The FAA has issued a series of ADs aimed at operators of airplanes equipped with the Honeywell Primus Epic avionics system. The directives–which affect EASy-equipped Dassault Falcon 900EXs and 2000EXs, Planeview-equipped Gulfstreams and the Embraer 170–call for integrity checks of the aviation standard communications bus (ASCB) and the installation of avionics software updates.
Enhanced Avionics System
Dassault reports that its engineers in France have completed bench testing and software loads of the fly-by-wire flight control system in the Falcon 7X. First flight of the airplane, the first purpose-built business jet with fly-by-wire controls, is expected by the end of March, according to Dassault, which plans to fly the real thing to the Paris Air Show in June.
Dassault Aviation has filed a lawsuit seeking $60 million from Honeywell International over delivery delays of the EASy flight deck, Dassault and Honeywell officials confirmed here at NBAA. The suit contends that Honeywell misled Dassault by claiming that the EASy integrated avionics system, which is based on the Honeywell Primus Epic platform, was ready when in fact it needed more time for development.
Dassault Aviation has reached a settlement with Honeywell over a $60 million lawsuit filed against the avionics manufacturer by the French business jet builder in October. The complaint stemmed from software integration delays with Honeywell’s Primus Epic avionics platform, the baseline system behind the EASy cockpits in the Falcon 900EX and 2000EX, as well as several in-development Falcons.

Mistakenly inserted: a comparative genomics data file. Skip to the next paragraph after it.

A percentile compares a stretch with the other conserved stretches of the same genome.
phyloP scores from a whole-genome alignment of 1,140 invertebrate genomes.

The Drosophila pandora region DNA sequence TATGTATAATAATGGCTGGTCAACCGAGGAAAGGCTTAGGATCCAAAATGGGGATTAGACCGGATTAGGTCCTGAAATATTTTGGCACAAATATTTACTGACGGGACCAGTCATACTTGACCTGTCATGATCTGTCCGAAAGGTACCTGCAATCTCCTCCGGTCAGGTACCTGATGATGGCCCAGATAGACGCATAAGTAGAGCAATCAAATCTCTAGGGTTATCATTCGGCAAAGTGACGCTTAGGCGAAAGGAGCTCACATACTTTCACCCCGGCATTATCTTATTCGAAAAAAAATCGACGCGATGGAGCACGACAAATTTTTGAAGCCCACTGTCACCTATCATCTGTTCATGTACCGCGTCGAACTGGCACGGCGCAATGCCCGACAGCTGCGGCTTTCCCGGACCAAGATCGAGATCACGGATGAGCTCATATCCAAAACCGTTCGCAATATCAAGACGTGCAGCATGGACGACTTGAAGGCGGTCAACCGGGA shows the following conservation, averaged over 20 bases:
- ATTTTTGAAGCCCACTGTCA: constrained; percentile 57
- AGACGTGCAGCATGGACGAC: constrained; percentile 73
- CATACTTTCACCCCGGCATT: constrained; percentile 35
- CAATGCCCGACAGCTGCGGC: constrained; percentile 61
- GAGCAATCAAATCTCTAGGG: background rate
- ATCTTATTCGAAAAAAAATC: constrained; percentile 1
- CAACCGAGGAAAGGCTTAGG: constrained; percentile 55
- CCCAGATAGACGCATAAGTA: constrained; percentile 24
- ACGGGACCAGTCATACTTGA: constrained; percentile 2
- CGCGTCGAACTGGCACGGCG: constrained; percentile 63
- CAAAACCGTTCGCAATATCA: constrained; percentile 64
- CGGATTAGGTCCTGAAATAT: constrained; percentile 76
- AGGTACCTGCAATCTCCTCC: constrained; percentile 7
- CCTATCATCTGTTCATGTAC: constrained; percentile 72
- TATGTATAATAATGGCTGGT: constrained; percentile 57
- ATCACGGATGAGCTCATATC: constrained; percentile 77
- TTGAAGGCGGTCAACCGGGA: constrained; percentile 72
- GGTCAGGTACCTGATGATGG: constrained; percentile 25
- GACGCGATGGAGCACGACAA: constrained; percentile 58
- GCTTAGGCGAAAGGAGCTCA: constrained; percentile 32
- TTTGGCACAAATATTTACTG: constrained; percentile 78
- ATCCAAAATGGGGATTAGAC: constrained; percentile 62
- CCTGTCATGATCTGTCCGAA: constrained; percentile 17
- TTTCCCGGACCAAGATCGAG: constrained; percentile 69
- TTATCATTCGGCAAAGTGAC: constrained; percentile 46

Dassault Falcon Jet’s Little Rock, Ark., completion center on December 12 accepted the first Falcon 7X (S/N 05) for completion. The world’s first purpose-built fly-by-wire business jet is slated for delivery to its European-based customer in the second quarter.
The Dassault Falcon 7X business jet has passed the 70-sale bar, John Rosanvallon, president of Dassault Falcon Jet, told Aviation International News yesterday here at the Dubai airshow.
Negotiations are under way for more orders in the region. Separately, Jeddah, Saudi Arabia-based National Air Services (NAS) is thinking of buying some Falcon 2000EXs for its NetJets Middle East operation.
Dassault is working on a significant performance improvement for its Falcon 7X business jet, currently in flight tests. On the eve of the Asian Aerospace show, the French-based manufacturer told Aviation International News how the new range target– 6,000 nm instead of 5,700 nm miles–could be reached. Dassault engineers have designed winglets, a modified vertical tailplane and an additional fuel tank.
“Last year, we did not expect any new 7X sales since we thought that long lead times would slow down the sales activity,” said Charles Edelstenne, Dassault Aviation chairman and CEO. “However, the rate of sales has remained high until the first quarter of the year.”
The first Dassault Falcon 7X is earmarked for delivery to the French group’s patriach Serge Dassault at the beginning of April 2007 in time for his 82nd birthday. The French senator will take delivery of the first of the “more than 85” trijets currently on order–not on behalf of Dassault Aviation, the group of which he is the main shareholder–but as a private customer.
The industry’s fortunes have changed dramatically in the last three years, swinging wildly from the lowest of lows to almost unimaginable heights. For business aircraft makers, the current “cycle” likely will be remembered as one of the biggest roller-coaster rides in the industry’s history. Perhaps no company is more illustrative of the rapid turnaround than Dassault Falcon Jet.